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Author: John ONeill

Learn the ABC’s of Horror with Mark Morris

Learn the ABC’s of Horror with Mark Morris

The first four volumes of the ABCs of Horror anthology series, edited by Mark Morris
and published by Flame Tree Press. Covers by Nik Keevil and Flame Tree Studio

I miss the days of the paperback horror anthology. The great horror anthologists of the late 20th Century — Peter Haining, Sam Moskowitz, Charles L. Grant, Karl Edward Wagner, David Hartwell, and others — curated dozens of volumes of top-notch fiction that kept me thrilled and entertained many a late night, and introduced me to countless new authors in the process.

Mark Morris has been working hard to recapture that old-school magic with a brand new series of anthologies, all of which feature new work from the top names in horror today — including Ramsey Campbell, Grady Hendrix, John Langan, Simon Strantzas, Nathan Ballingrud, Christopher Golden, Seanan McGuire, Steve Rasnic Tem, Alison Littlewood, Josh Malerman, Tim Lebbon, Angela Slatter, Michael Marshall Smith, Simon Bestwick, Robert Shearman, Stephen Volk, Catriona Ward, Paul Finch, Priya Sharma, Aliya Whiteley, Lisa Tuttle, Lynda E. Rucker, Nina Allan, Brian Evenson, Peter Atkins, Mark Gatiss, Simon Clark, Helen Marshall, and many, many more.

Mark Morris posted his first article at Black Gate on Sunday (a rave review of the Netflix series The Fall of the House of Usher, which he calls a masterpiece,) and while we were chatting I asked him about his inspiration and plans for the series. His response was interesting enough that I thought I’d share it with you here.

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Vintage Treasures: Moderan by David R. Bunch

Vintage Treasures: Moderan by David R. Bunch


Moderan, by David R. Bunch (Avon, May 1971). Cover by Norman Adams

The week between Christmas and New Year’s may be my favorite time of the year. Nobody’s working. Life slows down. Everybody’s eating cheese. And I can finally kick back and tackle the reading projects I’ve wanted to get to all year.

At the top of my list is a Moderan, a classic science fiction collection that reviewers at Black Gate have referenced countless times in the past few years — most recently Rich Horton, who wrote here back in February, “Bunch of course is best known for his remarkable Moderan stories, many or most of which were published in Cele Goldsmith Lalli’s Amazing and Fantastic.

Rich knows how to pique my interest. Start with superlatives, then name drop a bunch of old science fiction magazines.

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Merry Christmas from Black Gate

Merry Christmas from Black Gate

It’s been another trying year at Black Gate. In early January we had a serious site outage (caused by poor backup management that built up 900 Gig of site backups); in February we realized our WordPress package couldn’t handle any more growth, and upgraded to a (much more expensive) dedicated server; and just four days ago we suffered a malware attack that rendered the entire site inoperable for 48 hours (traced back to an obsolete WordPress plugin).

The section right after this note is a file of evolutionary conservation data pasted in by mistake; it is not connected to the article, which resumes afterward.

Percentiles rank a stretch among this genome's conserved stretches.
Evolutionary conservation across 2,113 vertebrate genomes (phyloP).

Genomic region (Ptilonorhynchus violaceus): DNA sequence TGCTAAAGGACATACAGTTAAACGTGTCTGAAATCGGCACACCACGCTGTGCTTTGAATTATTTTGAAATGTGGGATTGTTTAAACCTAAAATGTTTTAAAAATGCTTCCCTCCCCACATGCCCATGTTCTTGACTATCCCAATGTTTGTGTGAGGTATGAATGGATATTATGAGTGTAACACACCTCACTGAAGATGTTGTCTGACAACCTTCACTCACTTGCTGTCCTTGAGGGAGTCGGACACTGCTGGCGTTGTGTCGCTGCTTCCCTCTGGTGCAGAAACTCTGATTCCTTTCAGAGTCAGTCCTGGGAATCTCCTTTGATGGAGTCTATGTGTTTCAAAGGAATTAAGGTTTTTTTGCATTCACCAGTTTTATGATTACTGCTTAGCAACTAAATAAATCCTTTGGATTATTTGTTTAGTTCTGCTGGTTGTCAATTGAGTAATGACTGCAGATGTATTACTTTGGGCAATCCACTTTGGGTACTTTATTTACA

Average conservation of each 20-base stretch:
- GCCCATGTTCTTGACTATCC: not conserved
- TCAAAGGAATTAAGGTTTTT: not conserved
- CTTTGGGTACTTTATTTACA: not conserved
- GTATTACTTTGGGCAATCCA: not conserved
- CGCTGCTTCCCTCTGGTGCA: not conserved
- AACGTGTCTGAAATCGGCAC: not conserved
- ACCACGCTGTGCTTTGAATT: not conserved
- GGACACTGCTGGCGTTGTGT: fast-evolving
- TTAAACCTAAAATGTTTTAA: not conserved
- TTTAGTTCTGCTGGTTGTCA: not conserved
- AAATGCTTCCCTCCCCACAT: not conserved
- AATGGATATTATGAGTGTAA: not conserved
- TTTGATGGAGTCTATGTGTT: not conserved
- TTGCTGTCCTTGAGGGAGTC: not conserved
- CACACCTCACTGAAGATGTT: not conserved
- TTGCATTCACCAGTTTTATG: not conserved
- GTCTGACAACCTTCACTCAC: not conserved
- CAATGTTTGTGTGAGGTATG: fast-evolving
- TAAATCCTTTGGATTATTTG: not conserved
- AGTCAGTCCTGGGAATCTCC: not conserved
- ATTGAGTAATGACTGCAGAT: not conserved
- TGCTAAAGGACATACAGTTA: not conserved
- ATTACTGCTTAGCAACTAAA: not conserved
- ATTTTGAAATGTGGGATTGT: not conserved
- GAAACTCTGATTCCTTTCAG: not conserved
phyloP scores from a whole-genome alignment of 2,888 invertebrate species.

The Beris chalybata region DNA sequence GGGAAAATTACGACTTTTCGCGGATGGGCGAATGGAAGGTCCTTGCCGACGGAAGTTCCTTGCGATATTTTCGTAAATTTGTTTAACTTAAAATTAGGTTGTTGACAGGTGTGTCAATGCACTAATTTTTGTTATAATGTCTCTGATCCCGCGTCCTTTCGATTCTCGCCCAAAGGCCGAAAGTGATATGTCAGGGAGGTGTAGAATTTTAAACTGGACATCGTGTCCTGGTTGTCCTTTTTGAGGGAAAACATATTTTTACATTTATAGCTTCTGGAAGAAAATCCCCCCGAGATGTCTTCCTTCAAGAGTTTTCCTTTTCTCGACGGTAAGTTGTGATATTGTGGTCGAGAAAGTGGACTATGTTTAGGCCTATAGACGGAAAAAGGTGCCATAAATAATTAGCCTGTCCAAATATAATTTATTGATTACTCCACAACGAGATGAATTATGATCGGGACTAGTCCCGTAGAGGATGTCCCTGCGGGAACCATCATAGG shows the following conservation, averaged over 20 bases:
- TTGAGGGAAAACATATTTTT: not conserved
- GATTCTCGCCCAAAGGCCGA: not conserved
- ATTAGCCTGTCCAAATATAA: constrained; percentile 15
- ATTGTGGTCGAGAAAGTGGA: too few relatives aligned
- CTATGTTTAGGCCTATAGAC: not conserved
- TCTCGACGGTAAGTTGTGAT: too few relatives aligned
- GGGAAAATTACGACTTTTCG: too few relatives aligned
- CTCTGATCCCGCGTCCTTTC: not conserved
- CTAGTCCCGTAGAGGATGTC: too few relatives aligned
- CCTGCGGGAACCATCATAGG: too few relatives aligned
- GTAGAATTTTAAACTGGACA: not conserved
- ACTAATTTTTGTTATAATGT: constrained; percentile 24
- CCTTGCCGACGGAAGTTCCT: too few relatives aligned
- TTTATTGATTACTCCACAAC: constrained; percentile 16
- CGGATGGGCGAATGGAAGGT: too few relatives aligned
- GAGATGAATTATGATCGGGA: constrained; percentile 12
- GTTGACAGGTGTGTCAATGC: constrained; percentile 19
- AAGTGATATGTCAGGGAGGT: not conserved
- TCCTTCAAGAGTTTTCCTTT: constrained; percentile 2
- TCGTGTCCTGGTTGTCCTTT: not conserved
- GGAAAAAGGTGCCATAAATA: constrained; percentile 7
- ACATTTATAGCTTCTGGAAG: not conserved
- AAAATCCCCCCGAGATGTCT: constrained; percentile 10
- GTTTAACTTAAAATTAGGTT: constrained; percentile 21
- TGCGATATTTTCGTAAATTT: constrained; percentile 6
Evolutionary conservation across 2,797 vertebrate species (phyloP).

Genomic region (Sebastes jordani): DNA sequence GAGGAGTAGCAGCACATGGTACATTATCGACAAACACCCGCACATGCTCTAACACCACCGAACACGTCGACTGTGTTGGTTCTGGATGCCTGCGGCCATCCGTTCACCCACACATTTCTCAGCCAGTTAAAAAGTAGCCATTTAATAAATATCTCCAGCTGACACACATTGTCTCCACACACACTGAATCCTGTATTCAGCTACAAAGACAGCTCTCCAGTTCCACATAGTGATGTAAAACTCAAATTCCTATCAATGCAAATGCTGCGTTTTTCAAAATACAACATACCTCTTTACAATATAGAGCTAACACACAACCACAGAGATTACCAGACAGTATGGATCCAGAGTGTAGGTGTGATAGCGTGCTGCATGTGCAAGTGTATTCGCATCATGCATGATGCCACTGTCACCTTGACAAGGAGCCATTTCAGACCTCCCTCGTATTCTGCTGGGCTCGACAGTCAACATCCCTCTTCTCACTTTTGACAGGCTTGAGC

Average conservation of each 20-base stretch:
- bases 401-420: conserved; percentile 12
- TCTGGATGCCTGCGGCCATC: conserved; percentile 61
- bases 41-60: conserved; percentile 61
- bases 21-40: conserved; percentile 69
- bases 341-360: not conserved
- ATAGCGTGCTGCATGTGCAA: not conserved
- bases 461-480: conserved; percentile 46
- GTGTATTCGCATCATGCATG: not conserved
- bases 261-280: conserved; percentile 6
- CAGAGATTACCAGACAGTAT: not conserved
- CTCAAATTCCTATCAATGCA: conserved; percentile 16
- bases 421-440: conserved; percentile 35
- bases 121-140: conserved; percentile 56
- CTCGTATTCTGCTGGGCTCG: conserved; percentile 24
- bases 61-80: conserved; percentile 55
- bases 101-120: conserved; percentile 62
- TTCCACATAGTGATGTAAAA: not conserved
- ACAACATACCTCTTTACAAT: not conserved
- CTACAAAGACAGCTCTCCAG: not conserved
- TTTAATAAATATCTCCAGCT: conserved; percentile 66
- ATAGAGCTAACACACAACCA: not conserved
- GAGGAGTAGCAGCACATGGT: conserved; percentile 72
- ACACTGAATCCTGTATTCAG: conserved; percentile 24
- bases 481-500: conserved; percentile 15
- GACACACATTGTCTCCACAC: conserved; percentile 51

It’s things like this that make me question why we still maintain the site. After 24 years of continuous operation, maybe it’s time to declare success, close up the Black Gate offices, and retire.

We’re not going to do that. There are lots of reasons, of course. Over the years we’ve achieved the kind of success I never dreamed of, surpassing two million pages views a month at our peak. But I’ve learned that true success isn’t captured in traffic metrics. The most rewarding part of running this site — by far — has been the amazing things our readers have taught me. It’s been in the surprising and endless ways this little website has enriched my life, by introducing me to so many wonderful folks who share my love of reading, and fantasy.

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New Treasures: Generation Ship by Michael Mammay

New Treasures: Generation Ship by Michael Mammay


Generation Ship (Harper Voyager, October 17, 2023). Cover by Jeff Brown

Even with all the resources at our fingertips, it’s impossible to keep up with the steady drumbeat of new arrivals. That’s one of the reasons I’m always on the lookout for good reviewers, and new review sites.

One of my new favorites is WinterIsComing.net, which has pointed me toward some of the fall’s best new SF and fantasy. It’s how I discovered Michael Mammay’s new SF thriller Generation Ship, which they hail as “a sprawling standalone sci-fi epic with a large cast and intricate sociopolitical intrigue.” Now that’s what I’m talking about.

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Vintage Treasures: Clash by Night by Henry Kuttner and C.L. Moore

Vintage Treasures: Clash by Night by Henry Kuttner and C.L. Moore


Clash by Night (Hamlyn Paperbacks, 1980). Cover by Chris Moore

I’m a big fan of the short fiction of Henry Kuttner, one of the great genre pulp writers, and earlier this year I stumbled on a curiosity: a Hamlyn (UK) paperback collection of Kuttner’s pulp tales which has never been reprinted in the US: Clash by Night.

Clash by Night collects five Kuttner tales from the heyday of the science fiction pulps, 1943-1952. The stories collected here were originally published in Astounding Science Fiction, Thrilling Wonder, and Space Science Fiction. They include some of Kuttner’s most acclaimed SF, and some that has been rarely reprinted.

Another thing they all have in common: They were all written with his wife, C.L. Moore, whom the editor didn’t see fit to credit on the cover, for reasons of obvious sexism. It’s small remedy to correct that slight in the title of this article, but I did it anyway.

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Disease Collectors, Sea Worms, and Alien Ghost Ships: November-December 2023 Print SF Magazines

Disease Collectors, Sea Worms, and Alien Ghost Ships: November-December 2023 Print SF Magazines


November-December 2023 issues of Analog Science Fiction & Fact,
Asimov’s Science Fiction, and